: To what do you attribute your successful sobriety?
JB: My sobriety is predicated upon my understanding that alcoholism is a disease caused by neurological and biochemical dysfunction. No matter what I do, I cannot drink successfully because my body does not process alcohol normally. Once I understood this, I realized I could never drink again.
: What else helped you achieve sobriety?
JB: I belong to a wonderful 12-step fellowship program which helped me realize that other people will help you if you are willing to ask for help. It taught me that God is alive and well and wants me to share what I have learned with people facing similar challenges. I have never met anyone who does not know an individual in their life who suffers from alcoholism. The book Under the Influence helped me recognize my own alcoholism, and I refer to this book in Flying Drunk. In the end, my mission to help others become and stay sober is what keeps me sober.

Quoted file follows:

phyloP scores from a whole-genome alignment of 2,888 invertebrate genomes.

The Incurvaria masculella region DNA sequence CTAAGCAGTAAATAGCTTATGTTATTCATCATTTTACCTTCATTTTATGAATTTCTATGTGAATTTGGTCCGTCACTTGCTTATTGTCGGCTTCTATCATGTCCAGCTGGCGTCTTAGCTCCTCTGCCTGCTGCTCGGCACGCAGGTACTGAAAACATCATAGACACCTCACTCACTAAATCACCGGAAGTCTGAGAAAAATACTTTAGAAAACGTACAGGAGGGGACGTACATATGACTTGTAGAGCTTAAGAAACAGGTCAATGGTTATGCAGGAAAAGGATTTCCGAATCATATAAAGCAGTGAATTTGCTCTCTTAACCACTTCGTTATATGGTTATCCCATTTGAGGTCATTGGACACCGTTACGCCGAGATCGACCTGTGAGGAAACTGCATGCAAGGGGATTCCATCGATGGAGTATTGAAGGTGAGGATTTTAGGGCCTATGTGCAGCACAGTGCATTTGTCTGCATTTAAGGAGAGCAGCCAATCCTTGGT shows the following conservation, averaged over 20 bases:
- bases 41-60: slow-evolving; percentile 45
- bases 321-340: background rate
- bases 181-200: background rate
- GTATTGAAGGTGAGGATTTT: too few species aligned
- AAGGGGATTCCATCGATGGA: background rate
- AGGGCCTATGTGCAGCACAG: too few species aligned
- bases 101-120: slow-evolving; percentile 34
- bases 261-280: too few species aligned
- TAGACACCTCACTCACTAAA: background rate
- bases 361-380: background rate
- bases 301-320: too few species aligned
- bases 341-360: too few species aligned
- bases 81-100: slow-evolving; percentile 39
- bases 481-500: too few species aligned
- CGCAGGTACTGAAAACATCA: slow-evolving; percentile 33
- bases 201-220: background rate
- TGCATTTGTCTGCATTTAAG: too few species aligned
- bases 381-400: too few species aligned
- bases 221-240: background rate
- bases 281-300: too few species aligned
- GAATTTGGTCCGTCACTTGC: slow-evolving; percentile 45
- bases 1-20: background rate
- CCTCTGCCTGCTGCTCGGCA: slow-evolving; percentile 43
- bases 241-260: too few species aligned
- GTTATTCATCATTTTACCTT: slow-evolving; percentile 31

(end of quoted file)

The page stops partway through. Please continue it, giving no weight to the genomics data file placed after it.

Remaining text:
: What do you want people who read your book to walk away with?
JB: I want people to recognize similarities between my life story and their own; I want my message of optimism to resonate with their own hopes for a brighter future. If they are suffering, they do not have to do it alone. They can learn to trust other people, and they must keep moving forward in the face of insurmountable odds and impossible obstacles.
: So would you consider hope to be one of the main themes of your story?
JB: Most definitely. This is a story about hope, love, family, dedication, and strangers reaching out to and befriending a man who was totally lost and destroyed. Slowly, over the course of several years, I was able to rebuild my life by admitting that I did not have to have all of the answers in life, and I certainly did not have to do it all alone. I have been blessed by the journey, and I pray that people will read my book and be blessed by my journey too.
: Thank you, Joe. We really appreciate your time.
JB: You’re welcome, it was my pleasure.